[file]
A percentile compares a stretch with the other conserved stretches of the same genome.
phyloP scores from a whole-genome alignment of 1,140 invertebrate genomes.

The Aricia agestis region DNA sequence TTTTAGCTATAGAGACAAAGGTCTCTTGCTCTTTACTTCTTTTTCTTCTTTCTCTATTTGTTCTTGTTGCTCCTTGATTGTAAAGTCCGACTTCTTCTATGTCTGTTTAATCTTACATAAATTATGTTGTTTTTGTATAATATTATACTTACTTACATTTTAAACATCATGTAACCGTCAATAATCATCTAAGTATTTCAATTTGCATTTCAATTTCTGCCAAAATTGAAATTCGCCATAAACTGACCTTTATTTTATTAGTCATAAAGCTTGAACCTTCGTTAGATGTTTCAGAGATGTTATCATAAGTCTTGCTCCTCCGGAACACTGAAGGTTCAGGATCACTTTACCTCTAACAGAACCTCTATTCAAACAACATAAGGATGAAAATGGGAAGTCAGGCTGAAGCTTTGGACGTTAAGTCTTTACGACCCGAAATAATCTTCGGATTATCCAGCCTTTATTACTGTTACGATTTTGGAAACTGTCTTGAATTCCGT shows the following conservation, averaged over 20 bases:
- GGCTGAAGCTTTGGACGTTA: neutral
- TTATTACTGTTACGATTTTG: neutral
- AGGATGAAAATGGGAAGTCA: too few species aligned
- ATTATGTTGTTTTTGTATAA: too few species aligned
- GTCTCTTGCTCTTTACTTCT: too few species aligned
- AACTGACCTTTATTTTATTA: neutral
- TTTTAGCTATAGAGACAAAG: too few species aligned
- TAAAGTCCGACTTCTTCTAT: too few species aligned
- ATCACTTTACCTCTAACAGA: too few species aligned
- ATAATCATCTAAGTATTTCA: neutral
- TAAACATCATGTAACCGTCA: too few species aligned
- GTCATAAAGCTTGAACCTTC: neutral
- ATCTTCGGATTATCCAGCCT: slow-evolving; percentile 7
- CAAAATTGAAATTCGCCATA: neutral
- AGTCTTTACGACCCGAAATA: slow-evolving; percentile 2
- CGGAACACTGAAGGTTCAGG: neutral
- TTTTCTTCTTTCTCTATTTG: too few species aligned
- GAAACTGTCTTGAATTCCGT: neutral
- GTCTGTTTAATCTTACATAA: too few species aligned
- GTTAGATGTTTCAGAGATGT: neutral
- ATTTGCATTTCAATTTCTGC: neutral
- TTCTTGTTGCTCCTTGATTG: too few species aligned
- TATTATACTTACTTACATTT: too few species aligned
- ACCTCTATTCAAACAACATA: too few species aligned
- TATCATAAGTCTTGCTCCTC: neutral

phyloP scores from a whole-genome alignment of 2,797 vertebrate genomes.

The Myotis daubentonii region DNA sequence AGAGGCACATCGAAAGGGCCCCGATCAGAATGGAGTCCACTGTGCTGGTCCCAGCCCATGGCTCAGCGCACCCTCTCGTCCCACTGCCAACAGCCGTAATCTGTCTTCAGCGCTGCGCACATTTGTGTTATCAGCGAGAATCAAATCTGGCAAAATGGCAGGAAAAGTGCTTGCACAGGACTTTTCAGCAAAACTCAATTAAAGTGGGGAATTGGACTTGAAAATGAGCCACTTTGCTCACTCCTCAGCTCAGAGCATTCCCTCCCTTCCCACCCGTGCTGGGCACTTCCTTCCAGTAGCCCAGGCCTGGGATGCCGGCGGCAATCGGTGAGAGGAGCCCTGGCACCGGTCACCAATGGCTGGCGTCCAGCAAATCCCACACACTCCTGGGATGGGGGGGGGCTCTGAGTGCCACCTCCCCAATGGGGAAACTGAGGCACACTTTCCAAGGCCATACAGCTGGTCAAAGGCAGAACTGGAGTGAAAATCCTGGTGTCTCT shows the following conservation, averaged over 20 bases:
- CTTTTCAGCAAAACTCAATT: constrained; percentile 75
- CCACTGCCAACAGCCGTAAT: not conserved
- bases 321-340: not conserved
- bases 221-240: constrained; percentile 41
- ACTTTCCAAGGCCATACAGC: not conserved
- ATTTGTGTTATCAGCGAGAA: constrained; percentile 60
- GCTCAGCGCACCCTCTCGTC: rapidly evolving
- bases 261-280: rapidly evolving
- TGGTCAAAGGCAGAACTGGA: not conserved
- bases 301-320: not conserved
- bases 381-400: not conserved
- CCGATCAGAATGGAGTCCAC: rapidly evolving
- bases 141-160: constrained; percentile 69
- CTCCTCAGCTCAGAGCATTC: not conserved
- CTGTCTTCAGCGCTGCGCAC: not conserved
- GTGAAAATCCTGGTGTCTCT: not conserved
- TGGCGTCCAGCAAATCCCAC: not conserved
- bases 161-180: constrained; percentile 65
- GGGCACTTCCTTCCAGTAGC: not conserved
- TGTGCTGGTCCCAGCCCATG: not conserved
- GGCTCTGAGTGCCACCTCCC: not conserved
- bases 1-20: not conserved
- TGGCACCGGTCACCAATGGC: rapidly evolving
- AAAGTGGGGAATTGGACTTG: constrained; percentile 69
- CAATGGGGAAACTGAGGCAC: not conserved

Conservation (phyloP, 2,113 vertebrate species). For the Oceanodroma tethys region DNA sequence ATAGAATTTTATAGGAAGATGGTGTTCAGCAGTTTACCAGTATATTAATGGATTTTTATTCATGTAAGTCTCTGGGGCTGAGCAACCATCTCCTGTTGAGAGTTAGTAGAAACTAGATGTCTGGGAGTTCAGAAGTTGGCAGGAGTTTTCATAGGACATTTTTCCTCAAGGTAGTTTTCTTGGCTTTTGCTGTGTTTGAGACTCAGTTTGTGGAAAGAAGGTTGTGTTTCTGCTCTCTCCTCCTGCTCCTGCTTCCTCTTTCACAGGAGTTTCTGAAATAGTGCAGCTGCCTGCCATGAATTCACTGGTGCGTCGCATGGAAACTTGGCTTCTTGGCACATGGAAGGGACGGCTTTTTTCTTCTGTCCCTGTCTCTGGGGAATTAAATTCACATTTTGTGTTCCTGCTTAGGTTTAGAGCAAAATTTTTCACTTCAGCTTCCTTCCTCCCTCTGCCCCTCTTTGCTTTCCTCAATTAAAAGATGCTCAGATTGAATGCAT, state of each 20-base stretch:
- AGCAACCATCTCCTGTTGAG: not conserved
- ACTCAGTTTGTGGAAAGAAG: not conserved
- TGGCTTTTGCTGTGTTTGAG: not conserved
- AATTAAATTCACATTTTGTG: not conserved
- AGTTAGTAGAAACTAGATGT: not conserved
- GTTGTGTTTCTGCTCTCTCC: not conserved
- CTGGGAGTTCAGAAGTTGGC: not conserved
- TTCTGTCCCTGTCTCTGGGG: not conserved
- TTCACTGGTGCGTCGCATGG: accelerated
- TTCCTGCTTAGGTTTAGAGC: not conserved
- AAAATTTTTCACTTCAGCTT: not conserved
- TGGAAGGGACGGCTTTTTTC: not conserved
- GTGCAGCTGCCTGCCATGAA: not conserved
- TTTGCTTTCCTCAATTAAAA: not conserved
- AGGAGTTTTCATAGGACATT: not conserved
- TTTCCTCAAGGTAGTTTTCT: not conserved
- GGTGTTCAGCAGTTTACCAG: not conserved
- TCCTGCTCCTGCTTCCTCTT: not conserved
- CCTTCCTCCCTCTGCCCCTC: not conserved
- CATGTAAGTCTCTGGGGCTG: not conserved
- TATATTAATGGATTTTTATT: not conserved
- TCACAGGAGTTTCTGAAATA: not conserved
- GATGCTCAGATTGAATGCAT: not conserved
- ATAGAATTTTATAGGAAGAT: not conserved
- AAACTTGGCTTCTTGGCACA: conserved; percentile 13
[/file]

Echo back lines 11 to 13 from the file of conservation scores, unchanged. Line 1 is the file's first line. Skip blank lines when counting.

- TAAAGTCCGACTTCTTCTAT: too few species aligned
- ATCACTTTACCTCTAACAGA: too few species aligned
- ATAATCATCTAAGTATTTCA: neutral